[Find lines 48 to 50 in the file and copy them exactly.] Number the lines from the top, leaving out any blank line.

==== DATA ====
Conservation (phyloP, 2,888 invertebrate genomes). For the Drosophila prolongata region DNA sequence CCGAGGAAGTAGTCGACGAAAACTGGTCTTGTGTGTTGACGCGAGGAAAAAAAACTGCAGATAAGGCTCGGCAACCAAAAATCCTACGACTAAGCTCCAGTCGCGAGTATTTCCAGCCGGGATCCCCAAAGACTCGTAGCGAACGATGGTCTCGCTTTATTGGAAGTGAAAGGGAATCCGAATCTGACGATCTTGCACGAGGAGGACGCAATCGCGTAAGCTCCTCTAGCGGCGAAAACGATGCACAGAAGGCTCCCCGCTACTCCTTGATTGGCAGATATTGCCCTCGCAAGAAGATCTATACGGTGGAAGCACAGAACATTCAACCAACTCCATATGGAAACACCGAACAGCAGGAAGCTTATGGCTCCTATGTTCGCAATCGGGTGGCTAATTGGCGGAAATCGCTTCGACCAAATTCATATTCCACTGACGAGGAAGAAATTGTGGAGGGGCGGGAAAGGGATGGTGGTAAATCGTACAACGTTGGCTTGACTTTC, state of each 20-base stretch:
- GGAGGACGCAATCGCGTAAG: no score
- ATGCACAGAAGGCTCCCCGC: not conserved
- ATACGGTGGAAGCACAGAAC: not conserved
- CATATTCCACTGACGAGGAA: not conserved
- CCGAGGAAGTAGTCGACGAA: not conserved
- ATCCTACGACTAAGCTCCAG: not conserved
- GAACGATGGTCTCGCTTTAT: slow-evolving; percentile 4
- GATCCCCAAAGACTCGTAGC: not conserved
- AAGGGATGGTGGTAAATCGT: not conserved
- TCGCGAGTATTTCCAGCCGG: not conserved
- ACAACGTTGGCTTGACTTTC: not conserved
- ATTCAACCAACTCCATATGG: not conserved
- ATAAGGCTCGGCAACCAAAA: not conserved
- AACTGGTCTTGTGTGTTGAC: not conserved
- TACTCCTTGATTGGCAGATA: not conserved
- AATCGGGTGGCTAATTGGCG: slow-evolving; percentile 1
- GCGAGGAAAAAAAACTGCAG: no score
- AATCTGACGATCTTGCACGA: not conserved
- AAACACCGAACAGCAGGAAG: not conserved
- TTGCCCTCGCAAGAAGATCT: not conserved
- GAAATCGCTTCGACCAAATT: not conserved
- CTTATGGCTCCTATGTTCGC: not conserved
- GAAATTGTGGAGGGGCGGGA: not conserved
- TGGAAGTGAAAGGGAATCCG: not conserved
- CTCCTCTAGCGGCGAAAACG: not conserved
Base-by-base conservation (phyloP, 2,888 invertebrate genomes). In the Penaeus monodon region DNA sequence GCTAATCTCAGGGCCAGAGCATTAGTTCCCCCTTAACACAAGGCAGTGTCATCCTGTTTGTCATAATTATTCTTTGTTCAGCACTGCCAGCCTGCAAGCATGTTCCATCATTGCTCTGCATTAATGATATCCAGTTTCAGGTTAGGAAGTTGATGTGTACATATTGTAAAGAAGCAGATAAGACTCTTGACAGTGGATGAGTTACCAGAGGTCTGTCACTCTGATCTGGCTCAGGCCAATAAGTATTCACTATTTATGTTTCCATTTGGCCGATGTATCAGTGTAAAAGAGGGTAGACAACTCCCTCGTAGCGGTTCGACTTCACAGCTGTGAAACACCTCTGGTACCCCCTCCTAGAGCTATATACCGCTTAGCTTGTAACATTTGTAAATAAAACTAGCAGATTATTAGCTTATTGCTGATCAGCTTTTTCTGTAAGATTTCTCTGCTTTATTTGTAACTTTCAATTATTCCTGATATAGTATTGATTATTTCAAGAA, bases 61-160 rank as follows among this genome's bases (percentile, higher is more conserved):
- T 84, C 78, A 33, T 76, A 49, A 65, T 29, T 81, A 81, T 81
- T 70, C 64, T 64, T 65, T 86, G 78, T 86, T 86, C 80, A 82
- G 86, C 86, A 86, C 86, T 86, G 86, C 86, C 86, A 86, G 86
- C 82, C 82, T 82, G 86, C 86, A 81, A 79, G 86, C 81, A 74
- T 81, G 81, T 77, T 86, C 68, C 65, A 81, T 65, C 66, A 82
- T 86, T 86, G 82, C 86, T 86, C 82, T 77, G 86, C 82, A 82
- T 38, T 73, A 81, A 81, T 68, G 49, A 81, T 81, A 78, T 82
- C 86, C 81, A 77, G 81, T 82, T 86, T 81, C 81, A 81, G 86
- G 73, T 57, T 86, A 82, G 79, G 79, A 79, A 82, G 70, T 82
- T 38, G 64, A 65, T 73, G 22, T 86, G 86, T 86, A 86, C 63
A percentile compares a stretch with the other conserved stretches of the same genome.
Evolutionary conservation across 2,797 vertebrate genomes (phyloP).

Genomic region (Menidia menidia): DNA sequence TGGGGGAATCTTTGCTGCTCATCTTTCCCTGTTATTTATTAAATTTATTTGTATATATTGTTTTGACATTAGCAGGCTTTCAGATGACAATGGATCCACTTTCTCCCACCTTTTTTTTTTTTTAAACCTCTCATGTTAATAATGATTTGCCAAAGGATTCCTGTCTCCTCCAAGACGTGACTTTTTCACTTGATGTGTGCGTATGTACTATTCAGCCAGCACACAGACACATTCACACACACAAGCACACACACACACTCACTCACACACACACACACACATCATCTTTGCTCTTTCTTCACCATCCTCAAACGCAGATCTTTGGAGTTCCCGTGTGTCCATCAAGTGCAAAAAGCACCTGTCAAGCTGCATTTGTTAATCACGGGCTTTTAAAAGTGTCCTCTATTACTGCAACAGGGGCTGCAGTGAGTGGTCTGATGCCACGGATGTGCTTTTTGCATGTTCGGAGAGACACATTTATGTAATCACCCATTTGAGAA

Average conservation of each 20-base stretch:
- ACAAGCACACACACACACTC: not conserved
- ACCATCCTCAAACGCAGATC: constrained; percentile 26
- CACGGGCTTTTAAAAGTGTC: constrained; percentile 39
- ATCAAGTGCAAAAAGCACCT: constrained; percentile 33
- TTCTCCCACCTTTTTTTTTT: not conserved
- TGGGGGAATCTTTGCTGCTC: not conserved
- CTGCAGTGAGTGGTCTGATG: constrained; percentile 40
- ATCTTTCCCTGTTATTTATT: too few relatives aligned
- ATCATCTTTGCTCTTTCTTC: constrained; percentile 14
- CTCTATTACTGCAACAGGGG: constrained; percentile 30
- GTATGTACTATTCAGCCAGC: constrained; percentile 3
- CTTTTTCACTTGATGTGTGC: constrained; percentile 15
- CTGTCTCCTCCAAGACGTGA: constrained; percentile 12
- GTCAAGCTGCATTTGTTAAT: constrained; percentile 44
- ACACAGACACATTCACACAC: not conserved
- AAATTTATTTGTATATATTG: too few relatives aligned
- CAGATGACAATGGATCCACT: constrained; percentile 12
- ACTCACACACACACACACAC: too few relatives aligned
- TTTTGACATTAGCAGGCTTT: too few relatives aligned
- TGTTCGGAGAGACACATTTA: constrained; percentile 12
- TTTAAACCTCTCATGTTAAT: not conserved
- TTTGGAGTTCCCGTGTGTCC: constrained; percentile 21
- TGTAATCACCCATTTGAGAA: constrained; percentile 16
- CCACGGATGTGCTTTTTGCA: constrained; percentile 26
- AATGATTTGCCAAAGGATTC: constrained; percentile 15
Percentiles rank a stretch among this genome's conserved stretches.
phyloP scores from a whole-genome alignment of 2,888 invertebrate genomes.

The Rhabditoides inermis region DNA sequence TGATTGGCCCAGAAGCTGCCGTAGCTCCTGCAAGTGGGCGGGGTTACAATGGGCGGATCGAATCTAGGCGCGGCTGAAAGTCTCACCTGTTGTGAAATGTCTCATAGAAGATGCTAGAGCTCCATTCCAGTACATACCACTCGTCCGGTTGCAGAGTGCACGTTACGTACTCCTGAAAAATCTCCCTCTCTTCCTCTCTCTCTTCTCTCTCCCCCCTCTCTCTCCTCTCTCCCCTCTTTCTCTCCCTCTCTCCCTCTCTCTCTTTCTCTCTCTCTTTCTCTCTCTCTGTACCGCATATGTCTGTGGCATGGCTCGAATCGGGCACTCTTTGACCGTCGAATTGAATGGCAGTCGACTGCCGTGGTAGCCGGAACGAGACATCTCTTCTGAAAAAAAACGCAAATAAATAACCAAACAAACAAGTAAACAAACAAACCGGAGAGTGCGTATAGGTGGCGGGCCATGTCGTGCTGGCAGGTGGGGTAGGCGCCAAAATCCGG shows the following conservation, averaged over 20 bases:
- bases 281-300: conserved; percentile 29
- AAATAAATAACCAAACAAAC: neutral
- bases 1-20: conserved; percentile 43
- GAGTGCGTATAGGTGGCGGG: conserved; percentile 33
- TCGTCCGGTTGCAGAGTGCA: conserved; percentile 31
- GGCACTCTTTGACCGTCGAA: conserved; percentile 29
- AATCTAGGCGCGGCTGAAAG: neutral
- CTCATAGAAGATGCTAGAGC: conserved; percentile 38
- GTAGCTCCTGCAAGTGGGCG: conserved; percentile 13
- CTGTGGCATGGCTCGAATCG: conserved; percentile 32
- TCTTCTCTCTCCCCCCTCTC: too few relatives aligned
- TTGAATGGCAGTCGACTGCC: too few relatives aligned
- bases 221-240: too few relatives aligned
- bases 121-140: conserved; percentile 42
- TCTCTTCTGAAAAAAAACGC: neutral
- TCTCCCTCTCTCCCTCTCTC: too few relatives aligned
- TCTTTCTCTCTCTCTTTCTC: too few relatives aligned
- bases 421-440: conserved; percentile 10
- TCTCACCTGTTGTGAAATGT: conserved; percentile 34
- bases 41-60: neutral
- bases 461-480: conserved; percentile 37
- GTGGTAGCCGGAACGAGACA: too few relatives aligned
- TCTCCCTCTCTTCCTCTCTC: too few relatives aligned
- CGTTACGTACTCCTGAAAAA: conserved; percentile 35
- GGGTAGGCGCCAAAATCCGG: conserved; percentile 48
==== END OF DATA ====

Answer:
- CTGCAGTGAGTGGTCTGATG: constrained; percentile 40
- ATCTTTCCCTGTTATTTATT: too few relatives aligned
- ATCATCTTTGCTCTTTCTTC: constrained; percentile 14